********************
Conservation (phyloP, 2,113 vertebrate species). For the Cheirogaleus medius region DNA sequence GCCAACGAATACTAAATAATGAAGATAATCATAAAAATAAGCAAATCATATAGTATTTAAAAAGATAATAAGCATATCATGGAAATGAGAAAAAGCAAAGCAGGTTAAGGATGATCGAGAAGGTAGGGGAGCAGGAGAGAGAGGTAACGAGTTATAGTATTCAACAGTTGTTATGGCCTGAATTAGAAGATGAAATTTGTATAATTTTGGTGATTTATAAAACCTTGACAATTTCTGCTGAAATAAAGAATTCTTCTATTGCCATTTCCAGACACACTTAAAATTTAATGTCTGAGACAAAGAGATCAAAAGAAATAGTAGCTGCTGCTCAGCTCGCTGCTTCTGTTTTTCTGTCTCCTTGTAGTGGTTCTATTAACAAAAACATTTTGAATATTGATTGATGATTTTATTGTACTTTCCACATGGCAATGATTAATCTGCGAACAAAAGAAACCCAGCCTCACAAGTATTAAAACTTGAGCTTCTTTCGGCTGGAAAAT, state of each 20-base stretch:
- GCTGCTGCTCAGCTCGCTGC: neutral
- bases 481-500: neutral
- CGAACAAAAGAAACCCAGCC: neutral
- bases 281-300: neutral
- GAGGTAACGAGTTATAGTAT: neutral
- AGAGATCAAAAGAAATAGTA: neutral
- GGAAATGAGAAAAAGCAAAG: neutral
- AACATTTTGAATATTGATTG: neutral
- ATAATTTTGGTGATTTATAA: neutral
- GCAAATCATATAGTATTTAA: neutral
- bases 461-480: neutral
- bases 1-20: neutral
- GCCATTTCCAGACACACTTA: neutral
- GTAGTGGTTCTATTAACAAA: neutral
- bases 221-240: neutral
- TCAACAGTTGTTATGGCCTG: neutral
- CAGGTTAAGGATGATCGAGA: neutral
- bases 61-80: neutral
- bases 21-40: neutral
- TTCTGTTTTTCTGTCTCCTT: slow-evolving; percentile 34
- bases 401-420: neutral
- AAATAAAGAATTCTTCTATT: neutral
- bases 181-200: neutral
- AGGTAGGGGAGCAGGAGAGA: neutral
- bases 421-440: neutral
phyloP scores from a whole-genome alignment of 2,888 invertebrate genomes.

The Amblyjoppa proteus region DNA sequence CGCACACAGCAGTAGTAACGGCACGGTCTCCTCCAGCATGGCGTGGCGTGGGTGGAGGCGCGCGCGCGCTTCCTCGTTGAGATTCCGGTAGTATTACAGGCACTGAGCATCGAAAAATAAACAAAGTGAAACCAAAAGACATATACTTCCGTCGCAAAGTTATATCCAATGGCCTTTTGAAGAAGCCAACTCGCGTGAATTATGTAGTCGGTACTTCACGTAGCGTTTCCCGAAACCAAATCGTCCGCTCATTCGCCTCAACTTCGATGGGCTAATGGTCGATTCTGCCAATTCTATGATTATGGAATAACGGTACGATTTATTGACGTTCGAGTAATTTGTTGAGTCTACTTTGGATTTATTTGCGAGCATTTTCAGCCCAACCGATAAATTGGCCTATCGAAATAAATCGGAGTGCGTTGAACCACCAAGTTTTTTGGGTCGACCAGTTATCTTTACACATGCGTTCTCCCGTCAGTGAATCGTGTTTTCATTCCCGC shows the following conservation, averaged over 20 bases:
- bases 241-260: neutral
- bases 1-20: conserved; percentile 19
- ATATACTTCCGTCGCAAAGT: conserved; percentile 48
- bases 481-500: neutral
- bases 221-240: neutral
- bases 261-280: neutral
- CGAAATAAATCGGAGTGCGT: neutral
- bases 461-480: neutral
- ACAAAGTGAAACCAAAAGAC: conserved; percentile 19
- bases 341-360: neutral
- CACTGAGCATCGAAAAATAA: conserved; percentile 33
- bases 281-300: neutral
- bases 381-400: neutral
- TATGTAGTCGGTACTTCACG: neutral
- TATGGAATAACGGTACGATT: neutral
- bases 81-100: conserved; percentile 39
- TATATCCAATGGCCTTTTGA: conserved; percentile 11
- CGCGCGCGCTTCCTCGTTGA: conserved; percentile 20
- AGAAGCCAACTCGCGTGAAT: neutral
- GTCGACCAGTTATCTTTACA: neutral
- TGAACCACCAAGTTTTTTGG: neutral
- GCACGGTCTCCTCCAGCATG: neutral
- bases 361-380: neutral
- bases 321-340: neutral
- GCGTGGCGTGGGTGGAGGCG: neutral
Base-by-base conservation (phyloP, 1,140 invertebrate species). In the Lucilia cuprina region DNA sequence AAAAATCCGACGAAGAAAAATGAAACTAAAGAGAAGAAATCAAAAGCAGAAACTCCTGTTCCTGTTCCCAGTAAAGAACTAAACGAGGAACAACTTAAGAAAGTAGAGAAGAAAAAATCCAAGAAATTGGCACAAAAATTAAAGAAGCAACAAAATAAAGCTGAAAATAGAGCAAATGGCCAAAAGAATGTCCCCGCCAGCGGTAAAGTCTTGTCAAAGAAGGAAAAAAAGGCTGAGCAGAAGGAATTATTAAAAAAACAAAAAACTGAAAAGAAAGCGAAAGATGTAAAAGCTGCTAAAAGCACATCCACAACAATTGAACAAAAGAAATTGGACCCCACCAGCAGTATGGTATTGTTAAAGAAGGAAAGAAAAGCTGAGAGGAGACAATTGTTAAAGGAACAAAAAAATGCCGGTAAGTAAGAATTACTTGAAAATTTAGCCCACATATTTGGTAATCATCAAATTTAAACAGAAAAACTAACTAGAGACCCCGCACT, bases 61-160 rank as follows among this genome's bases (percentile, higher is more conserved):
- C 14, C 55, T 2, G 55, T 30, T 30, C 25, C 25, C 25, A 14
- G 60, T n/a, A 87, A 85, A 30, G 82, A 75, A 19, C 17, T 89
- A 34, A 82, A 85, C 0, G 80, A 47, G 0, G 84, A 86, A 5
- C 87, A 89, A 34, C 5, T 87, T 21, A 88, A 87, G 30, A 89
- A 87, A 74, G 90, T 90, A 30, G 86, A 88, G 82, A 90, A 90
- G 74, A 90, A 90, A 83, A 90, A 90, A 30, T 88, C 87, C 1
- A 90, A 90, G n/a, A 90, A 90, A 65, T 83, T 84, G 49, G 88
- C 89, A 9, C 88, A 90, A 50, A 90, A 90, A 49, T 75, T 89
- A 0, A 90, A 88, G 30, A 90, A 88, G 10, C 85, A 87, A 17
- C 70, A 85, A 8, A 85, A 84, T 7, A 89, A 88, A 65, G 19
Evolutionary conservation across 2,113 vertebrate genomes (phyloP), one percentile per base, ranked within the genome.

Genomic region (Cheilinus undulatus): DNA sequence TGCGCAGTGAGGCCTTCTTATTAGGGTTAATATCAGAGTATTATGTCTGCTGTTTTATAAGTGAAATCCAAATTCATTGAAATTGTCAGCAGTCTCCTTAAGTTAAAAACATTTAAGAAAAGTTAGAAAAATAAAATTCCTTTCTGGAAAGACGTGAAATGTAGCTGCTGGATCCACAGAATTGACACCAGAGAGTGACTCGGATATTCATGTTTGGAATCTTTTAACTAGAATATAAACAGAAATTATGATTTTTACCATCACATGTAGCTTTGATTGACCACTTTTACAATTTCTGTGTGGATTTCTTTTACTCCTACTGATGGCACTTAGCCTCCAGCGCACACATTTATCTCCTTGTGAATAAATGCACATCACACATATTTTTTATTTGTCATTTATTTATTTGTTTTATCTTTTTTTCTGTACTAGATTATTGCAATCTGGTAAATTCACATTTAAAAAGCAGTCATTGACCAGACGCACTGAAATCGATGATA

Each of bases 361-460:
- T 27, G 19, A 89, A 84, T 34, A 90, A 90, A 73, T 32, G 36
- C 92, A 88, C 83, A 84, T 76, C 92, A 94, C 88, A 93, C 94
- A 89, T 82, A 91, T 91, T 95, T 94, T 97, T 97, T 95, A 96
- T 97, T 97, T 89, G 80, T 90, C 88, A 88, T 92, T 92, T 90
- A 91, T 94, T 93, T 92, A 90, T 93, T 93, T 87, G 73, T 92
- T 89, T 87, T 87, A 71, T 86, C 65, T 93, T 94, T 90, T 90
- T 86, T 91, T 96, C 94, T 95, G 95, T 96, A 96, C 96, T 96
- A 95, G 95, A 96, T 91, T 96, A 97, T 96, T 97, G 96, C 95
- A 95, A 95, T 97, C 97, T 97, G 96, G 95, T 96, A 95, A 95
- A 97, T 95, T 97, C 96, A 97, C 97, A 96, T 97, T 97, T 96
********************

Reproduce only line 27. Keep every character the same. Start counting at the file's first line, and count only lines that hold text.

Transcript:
phyloP scores from a whole-genome alignment of 2,888 invertebrate genomes.